Anyone returning to the UK would still need to quarantine for 14 days under the Government plans for nearly all new arrivals in an effort to prevent new coronavirus cases arriving from abroad.
Boris Johnson is under considerable pressure from within his own party to form so-called air bridges with nations that have Covid-19 under control to exempt them from the quarantine, which the travel industry wants scrapped.
And the Government is expected to outline the next phase of its plan for borders next week.
Spain will allow the entry of visitors from the European Union from Sunday when it ends its state of emergency, and foreign minister Arancha Gonzalez Laya said this would apply to British citizens too.
“We will allow British visitors to enter Spain just like the rest of the European Union as from June 21 freely and without the need for a quarantine,” she told BBC News.
“We’re discussing with the UK authorities to see if they would do the same on their side, we nevertheless are doing this out of respect for the 400,000 British citizens that have a second residence in Spain and are dying to benefit from their homes in our country.
“We do hope they (the UK Government) will be sensitive to the 250,000 Spaniards that are also living in the UK and would like to enter the UK without a quarantine.”
Wary of re-importing the disease to the nation also ravaged by Covid-19, Ms Gonzalez Laya said visitors would face a “triple check” on their origin, temperature and contact point to stem the spread.
Portugal’s ambassador to the UK has also said the nation wants to welcome British tourists again now the coronavirus alert level has been reduced.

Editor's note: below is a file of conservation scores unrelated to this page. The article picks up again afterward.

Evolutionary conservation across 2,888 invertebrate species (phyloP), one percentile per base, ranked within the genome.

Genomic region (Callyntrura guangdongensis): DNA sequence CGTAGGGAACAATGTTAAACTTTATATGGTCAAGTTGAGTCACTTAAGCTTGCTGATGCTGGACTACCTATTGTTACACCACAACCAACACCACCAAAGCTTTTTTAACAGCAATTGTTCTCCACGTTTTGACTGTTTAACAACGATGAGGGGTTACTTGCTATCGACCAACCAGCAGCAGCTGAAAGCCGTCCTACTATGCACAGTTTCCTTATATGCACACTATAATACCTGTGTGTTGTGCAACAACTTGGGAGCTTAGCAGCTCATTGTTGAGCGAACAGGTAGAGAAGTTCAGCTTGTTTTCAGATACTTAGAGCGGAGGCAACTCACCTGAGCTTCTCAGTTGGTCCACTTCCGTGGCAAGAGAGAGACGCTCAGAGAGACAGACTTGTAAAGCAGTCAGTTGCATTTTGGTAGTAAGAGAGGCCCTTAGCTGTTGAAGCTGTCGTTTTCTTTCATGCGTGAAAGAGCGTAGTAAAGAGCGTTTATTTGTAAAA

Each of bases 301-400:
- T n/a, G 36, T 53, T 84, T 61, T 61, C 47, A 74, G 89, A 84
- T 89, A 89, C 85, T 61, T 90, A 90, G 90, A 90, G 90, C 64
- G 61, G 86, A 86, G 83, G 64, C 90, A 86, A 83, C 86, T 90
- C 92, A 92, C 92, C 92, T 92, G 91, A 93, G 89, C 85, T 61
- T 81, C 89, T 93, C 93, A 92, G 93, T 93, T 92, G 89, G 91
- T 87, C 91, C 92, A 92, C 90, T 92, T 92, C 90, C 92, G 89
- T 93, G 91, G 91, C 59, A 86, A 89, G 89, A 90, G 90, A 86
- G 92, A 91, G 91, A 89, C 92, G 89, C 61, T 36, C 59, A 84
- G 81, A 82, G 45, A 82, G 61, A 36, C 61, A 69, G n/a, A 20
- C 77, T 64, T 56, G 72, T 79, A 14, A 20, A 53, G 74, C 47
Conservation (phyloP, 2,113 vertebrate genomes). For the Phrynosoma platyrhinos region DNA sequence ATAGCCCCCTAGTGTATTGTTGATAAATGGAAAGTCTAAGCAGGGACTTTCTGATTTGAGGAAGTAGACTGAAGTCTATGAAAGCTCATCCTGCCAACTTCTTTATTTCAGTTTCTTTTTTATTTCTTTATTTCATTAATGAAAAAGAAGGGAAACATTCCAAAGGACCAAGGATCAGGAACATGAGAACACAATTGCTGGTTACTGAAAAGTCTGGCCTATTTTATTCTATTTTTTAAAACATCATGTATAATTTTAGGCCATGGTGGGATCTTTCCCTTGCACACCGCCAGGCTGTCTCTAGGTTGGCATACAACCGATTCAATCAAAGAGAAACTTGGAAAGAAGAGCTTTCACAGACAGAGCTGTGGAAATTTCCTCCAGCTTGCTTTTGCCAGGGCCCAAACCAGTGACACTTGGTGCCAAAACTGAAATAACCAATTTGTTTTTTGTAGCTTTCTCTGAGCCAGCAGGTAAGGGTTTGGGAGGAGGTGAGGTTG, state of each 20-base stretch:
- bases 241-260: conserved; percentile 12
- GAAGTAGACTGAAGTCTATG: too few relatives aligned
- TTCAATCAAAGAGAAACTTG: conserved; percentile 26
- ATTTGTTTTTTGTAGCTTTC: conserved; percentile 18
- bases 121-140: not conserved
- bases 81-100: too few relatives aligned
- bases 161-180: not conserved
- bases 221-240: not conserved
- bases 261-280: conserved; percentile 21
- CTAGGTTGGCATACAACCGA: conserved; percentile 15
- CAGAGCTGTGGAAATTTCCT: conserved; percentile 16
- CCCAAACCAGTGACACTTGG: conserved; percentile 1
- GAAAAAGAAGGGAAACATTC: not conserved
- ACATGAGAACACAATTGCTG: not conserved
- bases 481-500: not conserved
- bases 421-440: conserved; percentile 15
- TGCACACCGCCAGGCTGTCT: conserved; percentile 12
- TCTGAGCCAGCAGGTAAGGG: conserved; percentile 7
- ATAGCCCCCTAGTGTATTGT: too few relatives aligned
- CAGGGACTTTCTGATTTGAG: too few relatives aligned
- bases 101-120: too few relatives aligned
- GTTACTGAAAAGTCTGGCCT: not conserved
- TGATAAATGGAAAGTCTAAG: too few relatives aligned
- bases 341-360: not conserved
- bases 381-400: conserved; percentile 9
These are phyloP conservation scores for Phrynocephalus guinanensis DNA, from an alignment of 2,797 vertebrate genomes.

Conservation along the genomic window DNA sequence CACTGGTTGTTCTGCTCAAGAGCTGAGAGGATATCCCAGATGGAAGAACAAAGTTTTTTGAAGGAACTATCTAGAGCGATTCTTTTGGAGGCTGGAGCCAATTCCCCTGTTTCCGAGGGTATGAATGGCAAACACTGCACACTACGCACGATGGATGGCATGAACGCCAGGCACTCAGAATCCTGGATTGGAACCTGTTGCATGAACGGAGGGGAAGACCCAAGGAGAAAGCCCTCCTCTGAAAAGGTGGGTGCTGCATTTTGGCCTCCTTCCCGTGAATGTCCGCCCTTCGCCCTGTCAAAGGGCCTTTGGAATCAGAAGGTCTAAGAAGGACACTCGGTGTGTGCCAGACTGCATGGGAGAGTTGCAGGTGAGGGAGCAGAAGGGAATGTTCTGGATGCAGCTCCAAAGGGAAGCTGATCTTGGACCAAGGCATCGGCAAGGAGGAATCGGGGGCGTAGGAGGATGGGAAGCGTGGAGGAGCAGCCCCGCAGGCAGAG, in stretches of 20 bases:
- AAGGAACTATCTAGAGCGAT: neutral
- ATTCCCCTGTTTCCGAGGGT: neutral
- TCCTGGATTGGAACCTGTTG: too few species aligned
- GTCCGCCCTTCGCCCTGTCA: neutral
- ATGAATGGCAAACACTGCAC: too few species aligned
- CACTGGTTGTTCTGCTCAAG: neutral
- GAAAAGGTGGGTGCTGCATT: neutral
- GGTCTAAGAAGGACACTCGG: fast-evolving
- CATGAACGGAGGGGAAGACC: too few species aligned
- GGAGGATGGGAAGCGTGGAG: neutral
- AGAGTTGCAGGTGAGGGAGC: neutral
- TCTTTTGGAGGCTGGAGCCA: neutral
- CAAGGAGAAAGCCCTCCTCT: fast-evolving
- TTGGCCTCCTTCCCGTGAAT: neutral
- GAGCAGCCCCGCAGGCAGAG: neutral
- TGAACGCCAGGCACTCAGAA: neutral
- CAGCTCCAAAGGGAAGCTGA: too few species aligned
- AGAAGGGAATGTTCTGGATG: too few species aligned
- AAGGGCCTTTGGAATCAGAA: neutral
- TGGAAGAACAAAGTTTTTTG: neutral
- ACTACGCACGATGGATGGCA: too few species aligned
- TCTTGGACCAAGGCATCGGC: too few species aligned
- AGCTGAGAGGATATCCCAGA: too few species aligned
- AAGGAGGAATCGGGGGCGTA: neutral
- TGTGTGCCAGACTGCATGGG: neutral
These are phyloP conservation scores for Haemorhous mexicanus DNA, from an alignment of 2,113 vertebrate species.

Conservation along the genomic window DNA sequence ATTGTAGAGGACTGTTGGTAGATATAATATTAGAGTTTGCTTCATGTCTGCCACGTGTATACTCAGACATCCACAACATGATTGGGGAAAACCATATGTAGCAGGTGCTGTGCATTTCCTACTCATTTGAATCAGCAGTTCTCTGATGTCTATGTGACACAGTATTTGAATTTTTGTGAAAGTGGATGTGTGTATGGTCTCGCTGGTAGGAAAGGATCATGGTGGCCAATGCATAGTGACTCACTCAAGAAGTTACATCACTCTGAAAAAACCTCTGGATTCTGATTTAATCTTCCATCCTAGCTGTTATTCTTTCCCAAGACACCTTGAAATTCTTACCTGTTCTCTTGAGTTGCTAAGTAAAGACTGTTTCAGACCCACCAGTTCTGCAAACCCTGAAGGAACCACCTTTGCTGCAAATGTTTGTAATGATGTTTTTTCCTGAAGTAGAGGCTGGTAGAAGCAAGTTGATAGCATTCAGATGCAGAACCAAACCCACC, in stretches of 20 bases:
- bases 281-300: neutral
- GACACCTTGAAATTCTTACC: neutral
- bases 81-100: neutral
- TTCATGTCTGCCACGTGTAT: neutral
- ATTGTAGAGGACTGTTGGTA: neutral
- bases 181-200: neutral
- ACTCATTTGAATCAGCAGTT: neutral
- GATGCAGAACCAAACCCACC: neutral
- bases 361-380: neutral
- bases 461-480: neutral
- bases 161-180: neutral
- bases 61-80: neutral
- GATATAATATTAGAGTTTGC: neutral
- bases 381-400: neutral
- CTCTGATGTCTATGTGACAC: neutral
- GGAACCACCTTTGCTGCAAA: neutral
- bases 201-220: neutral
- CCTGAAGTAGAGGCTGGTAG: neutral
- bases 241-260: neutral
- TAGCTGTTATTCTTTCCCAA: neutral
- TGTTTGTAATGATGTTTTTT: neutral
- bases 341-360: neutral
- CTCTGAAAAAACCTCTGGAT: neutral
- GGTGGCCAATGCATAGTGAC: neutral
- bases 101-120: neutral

Manuel Lobo Antunes told BBC Radio 4’s Today programme: “There was very good news for you, for us, for Europe that the alert system has come from four to three and that means a significant improvement in the control of the pandemic here in the UK.
“We think that the situation is under control and we would be happy to receive, as before, as many British as possible.”
But the Foreign Office is still advising British nationals against all but essential international travel.
And all passengers bar a handful of exemptions must still go into self-isolation for 14 days after arriving in the UK.
Home Secretary Priti Patel promised the quarantine would be reviewed after three weeks when she imposed it on June 8, giving her until June 29.
It comes as TUI announced it would be resuming its holiday programme within three weeks, expressing “absolute confidence” that the Government will have relaxed travel restrictions by then.
The UK’s biggest tour operator announced it will serve eight destinations across Spain and Greece from July 11.
Holidays will be available to the Greek islands of Crete, Rhodes, Kos and Corfu, as well as Tenerife and Lanzarote, two of Spain’s Canary Islands, and Majorca and Ibiza in the Balearics.
Richard Sofer, Tui’s commercial director, acknowledged the plan is dependent on the Government altering its position on travel advice and the two-week quarantine for international arrivals.
Mr Sofer said: “Due to the size of our organisation we’ve been able to have a presence in each of those Government conversations through our aviation team or through the senior members of the UK business. We’re well-informed of where those discussions are.
“Obviously many of those conversations are confidential but that gives us great confidence to open up a small programme to a couple of really key countries, eight key gateways for us.
“We have absolute confidence that we’re going to be getting a positive result from the Government in time for July.”
Tui has not set a date for resuming long-haul trips.
Leeds-based travel firm Jet2holidays plans to resume its holiday programme on July 15, but it has been forced to extend the suspension of its operations several times during the pandemic.
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